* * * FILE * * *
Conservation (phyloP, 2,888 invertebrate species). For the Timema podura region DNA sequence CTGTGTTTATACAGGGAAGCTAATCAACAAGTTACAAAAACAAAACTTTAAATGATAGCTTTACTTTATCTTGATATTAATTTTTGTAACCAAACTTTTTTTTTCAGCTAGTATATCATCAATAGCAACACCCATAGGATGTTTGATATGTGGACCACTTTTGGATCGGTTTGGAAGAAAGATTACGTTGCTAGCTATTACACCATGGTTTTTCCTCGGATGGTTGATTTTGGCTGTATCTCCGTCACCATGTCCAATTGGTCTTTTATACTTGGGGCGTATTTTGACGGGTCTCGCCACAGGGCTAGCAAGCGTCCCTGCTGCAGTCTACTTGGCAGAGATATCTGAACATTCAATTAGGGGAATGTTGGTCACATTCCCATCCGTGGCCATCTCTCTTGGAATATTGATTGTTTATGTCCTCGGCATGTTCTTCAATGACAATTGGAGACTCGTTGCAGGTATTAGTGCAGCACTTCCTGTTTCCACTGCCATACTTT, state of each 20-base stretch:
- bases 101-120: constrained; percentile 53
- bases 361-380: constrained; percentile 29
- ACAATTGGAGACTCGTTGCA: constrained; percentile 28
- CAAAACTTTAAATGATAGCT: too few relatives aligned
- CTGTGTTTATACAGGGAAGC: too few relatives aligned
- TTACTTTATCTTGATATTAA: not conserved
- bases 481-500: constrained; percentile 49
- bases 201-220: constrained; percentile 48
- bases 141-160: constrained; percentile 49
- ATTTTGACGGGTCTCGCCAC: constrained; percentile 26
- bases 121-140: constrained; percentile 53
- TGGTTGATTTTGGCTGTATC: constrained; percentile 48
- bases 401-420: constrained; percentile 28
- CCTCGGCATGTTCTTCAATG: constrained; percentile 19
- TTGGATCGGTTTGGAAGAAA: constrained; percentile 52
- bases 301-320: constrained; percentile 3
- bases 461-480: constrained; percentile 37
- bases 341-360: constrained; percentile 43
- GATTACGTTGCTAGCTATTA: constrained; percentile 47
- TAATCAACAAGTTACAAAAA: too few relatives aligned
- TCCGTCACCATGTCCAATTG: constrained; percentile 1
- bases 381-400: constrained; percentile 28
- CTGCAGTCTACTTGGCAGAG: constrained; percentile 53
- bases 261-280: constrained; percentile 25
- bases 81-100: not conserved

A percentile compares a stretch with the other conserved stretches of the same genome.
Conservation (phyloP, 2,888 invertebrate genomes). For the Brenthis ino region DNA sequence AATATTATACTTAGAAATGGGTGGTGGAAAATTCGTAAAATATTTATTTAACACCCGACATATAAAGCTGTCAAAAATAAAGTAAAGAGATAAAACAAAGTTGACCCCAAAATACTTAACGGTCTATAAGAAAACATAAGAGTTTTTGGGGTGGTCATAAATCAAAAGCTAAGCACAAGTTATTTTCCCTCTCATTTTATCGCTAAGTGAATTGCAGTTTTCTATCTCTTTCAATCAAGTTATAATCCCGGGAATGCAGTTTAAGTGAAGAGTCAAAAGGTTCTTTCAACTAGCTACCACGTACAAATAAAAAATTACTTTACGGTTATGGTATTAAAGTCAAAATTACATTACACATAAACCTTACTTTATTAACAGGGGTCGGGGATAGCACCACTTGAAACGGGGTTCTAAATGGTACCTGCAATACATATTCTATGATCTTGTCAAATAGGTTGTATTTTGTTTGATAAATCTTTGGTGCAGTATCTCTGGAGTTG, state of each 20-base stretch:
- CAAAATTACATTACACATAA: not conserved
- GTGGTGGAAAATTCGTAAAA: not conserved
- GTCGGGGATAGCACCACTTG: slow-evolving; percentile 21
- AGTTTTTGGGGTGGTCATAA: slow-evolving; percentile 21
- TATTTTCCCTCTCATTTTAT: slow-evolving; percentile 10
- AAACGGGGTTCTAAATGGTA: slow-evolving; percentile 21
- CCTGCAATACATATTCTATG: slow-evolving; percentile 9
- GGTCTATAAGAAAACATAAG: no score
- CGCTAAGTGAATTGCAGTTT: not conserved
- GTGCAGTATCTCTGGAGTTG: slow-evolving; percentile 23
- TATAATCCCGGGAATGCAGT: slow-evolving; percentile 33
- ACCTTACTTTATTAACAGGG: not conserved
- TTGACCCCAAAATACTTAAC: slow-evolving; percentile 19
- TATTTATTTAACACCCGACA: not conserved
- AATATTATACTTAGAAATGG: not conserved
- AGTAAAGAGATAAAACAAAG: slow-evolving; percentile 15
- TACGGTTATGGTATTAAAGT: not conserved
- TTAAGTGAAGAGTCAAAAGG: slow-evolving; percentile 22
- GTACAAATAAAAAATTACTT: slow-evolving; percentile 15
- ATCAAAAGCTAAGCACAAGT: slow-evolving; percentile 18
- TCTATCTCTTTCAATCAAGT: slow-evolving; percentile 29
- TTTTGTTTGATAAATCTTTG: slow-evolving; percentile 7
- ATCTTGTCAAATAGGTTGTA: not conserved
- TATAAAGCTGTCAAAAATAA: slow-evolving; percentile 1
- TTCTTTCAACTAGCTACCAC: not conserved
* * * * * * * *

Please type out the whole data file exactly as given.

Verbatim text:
Conservation (phyloP, 2,888 invertebrate species). For the Timema podura region DNA sequence CTGTGTTTATACAGGGAAGCTAATCAACAAGTTACAAAAACAAAACTTTAAATGATAGCTTTACTTTATCTTGATATTAATTTTTGTAACCAAACTTTTTTTTTCAGCTAGTATATCATCAATAGCAACACCCATAGGATGTTTGATATGTGGACCACTTTTGGATCGGTTTGGAAGAAAGATTACGTTGCTAGCTATTACACCATGGTTTTTCCTCGGATGGTTGATTTTGGCTGTATCTCCGTCACCATGTCCAATTGGTCTTTTATACTTGGGGCGTATTTTGACGGGTCTCGCCACAGGGCTAGCAAGCGTCCCTGCTGCAGTCTACTTGGCAGAGATATCTGAACATTCAATTAGGGGAATGTTGGTCACATTCCCATCCGTGGCCATCTCTCTTGGAATATTGATTGTTTATGTCCTCGGCATGTTCTTCAATGACAATTGGAGACTCGTTGCAGGTATTAGTGCAGCACTTCCTGTTTCCACTGCCATACTTT, state of each 20-base stretch:
- bases 101-120: constrained; percentile 53
- bases 361-380: constrained; percentile 29
- ACAATTGGAGACTCGTTGCA: constrained; percentile 28
- CAAAACTTTAAATGATAGCT: too few relatives aligned
- CTGTGTTTATACAGGGAAGC: too few relatives aligned
- TTACTTTATCTTGATATTAA: not conserved
- bases 481-500: constrained; percentile 49
- bases 201-220: constrained; percentile 48
- bases 141-160: constrained; percentile 49
- ATTTTGACGGGTCTCGCCAC: constrained; percentile 26
- bases 121-140: constrained; percentile 53
- TGGTTGATTTTGGCTGTATC: constrained; percentile 48
- bases 401-420: constrained; percentile 28
- CCTCGGCATGTTCTTCAATG: constrained; percentile 19
- TTGGATCGGTTTGGAAGAAA: constrained; percentile 52
- bases 301-320: constrained; percentile 3
- bases 461-480: constrained; percentile 37
- bases 341-360: constrained; percentile 43
- GATTACGTTGCTAGCTATTA: constrained; percentile 47
- TAATCAACAAGTTACAAAAA: too few relatives aligned
- TCCGTCACCATGTCCAATTG: constrained; percentile 1
- bases 381-400: constrained; percentile 28
- CTGCAGTCTACTTGGCAGAG: constrained; percentile 53
- bases 261-280: constrained; percentile 25
- bases 81-100: not conserved

A percentile compares a stretch with the other conserved stretches of the same genome.
Conservation (phyloP, 2,888 invertebrate genomes). For the Brenthis ino region DNA sequence AATATTATACTTAGAAATGGGTGGTGGAAAATTCGTAAAATATTTATTTAACACCCGACATATAAAGCTGTCAAAAATAAAGTAAAGAGATAAAACAAAGTTGACCCCAAAATACTTAACGGTCTATAAGAAAACATAAGAGTTTTTGGGGTGGTCATAAATCAAAAGCTAAGCACAAGTTATTTTCCCTCTCATTTTATCGCTAAGTGAATTGCAGTTTTCTATCTCTTTCAATCAAGTTATAATCCCGGGAATGCAGTTTAAGTGAAGAGTCAAAAGGTTCTTTCAACTAGCTACCACGTACAAATAAAAAATTACTTTACGGTTATGGTATTAAAGTCAAAATTACATTACACATAAACCTTACTTTATTAACAGGGGTCGGGGATAGCACCACTTGAAACGGGGTTCTAAATGGTACCTGCAATACATATTCTATGATCTTGTCAAATAGGTTGTATTTTGTTTGATAAATCTTTGGTGCAGTATCTCTGGAGTTG, state of each 20-base stretch:
- CAAAATTACATTACACATAA: not conserved
- GTGGTGGAAAATTCGTAAAA: not conserved
- GTCGGGGATAGCACCACTTG: slow-evolving; percentile 21
- AGTTTTTGGGGTGGTCATAA: slow-evolving; percentile 21
- TATTTTCCCTCTCATTTTAT: slow-evolving; percentile 10
- AAACGGGGTTCTAAATGGTA: slow-evolving; percentile 21
- CCTGCAATACATATTCTATG: slow-evolving; percentile 9
- GGTCTATAAGAAAACATAAG: no score
- CGCTAAGTGAATTGCAGTTT: not conserved
- GTGCAGTATCTCTGGAGTTG: slow-evolving; percentile 23
- TATAATCCCGGGAATGCAGT: slow-evolving; percentile 33
- ACCTTACTTTATTAACAGGG: not conserved
- TTGACCCCAAAATACTTAAC: slow-evolving; percentile 19
- TATTTATTTAACACCCGACA: not conserved
- AATATTATACTTAGAAATGG: not conserved
- AGTAAAGAGATAAAACAAAG: slow-evolving; percentile 15
- TACGGTTATGGTATTAAAGT: not conserved
- TTAAGTGAAGAGTCAAAAGG: slow-evolving; percentile 22
- GTACAAATAAAAAATTACTT: slow-evolving; percentile 15
- ATCAAAAGCTAAGCACAAGT: slow-evolving; percentile 18
- TCTATCTCTTTCAATCAAGT: slow-evolving; percentile 29
- TTTTGTTTGATAAATCTTTG: slow-evolving; percentile 7
- ATCTTGTCAAATAGGTTGTA: not conserved
- TATAAAGCTGTCAAAAATAA: slow-evolving; percentile 1
- TTCTTTCAACTAGCTACCAC: not conserved